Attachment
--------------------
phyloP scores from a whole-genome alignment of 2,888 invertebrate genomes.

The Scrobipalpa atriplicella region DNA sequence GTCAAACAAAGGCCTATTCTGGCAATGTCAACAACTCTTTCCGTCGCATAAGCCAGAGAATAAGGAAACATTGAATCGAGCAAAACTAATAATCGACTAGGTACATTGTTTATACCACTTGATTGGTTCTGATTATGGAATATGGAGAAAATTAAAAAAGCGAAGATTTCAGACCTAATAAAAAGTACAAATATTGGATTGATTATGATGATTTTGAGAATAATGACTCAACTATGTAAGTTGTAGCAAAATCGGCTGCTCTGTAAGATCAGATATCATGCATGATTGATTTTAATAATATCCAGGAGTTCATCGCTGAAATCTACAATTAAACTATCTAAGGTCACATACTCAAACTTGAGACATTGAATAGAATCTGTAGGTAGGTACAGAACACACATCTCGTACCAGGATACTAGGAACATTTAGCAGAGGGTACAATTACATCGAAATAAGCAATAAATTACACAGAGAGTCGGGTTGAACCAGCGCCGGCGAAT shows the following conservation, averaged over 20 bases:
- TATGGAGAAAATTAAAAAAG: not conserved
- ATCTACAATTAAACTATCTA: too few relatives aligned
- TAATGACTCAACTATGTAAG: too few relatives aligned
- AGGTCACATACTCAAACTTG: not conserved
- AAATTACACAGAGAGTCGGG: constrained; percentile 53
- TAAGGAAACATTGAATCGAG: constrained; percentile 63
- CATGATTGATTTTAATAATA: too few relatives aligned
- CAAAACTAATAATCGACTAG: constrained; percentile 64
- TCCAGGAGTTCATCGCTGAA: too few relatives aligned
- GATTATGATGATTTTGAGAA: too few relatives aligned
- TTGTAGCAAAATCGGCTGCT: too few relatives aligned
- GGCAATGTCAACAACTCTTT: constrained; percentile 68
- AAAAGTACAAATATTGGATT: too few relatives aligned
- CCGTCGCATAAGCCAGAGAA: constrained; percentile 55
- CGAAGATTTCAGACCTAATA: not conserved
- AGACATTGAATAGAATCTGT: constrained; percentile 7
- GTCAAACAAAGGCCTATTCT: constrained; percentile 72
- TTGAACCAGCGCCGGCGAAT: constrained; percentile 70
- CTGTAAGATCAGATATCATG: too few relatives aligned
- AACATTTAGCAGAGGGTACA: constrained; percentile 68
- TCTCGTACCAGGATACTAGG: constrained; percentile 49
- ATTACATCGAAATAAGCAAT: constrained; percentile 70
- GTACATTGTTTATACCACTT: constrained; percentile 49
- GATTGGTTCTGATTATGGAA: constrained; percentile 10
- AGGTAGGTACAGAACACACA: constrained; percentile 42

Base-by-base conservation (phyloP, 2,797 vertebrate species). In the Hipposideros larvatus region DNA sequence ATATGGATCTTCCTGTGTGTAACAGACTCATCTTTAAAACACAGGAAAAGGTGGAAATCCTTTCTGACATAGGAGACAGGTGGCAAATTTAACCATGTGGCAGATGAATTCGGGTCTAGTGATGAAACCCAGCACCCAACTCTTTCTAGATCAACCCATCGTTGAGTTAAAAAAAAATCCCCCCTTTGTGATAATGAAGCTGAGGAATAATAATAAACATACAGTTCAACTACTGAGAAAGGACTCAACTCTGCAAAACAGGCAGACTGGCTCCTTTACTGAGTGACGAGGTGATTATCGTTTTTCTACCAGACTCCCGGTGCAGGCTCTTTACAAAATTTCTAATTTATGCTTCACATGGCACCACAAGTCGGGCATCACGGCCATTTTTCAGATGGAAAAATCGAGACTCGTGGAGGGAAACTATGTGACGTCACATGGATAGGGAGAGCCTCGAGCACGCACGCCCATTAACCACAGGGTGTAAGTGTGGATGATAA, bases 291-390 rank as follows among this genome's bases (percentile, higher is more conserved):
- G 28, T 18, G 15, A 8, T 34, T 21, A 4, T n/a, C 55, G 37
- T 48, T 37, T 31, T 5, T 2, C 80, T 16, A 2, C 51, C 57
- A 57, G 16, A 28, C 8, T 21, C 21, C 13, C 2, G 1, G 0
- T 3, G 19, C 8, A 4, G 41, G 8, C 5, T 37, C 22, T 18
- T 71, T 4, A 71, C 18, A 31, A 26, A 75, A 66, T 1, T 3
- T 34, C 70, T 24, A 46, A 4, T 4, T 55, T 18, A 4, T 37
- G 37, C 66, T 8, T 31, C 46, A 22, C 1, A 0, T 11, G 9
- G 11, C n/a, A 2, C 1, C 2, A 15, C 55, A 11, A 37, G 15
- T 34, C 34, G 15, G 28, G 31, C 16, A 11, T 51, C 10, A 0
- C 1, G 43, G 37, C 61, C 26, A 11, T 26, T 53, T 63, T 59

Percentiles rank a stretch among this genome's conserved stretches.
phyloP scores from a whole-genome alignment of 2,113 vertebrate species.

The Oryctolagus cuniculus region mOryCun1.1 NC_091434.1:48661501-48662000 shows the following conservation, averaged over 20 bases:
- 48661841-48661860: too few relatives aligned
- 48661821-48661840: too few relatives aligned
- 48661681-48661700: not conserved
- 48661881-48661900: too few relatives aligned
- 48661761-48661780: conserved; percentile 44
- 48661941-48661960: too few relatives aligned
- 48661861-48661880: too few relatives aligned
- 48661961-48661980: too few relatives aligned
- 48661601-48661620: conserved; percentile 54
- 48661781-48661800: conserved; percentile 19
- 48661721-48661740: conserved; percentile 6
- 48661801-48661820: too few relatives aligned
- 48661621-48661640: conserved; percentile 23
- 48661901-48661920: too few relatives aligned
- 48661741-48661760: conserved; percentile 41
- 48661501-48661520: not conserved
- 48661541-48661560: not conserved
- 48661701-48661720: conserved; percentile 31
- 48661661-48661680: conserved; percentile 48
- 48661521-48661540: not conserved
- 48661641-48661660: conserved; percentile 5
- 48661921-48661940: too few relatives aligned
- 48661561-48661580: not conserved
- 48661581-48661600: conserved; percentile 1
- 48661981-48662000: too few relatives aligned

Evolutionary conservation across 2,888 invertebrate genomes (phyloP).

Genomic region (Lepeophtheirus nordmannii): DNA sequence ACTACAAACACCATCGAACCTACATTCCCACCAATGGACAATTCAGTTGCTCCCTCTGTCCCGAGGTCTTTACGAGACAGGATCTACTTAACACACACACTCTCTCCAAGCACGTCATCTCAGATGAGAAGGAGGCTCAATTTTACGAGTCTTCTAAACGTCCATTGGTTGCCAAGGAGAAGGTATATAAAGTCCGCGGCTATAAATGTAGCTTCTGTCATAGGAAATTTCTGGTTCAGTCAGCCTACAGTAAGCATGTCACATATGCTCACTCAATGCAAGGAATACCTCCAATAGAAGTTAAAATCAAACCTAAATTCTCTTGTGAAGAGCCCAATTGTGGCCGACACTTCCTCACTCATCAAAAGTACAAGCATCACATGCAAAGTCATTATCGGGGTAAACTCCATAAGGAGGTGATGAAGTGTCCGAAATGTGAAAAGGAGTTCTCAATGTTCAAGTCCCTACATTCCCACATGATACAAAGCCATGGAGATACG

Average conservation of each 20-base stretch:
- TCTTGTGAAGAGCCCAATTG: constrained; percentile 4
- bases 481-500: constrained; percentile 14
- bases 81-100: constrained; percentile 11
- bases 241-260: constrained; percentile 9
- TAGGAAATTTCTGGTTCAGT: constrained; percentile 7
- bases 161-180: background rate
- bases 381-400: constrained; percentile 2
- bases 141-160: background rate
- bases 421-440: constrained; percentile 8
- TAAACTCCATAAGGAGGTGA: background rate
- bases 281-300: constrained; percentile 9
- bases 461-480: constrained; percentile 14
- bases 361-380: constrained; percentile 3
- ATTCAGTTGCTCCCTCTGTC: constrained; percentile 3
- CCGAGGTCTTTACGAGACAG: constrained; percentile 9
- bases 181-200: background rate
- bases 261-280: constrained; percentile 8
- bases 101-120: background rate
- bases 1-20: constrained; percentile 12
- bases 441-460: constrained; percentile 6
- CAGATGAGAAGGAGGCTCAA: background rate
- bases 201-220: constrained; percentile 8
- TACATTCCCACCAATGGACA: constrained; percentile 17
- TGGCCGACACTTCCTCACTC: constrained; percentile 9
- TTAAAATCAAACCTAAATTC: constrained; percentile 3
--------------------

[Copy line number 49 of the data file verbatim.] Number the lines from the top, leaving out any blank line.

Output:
- 48661961-48661980: too few relatives aligned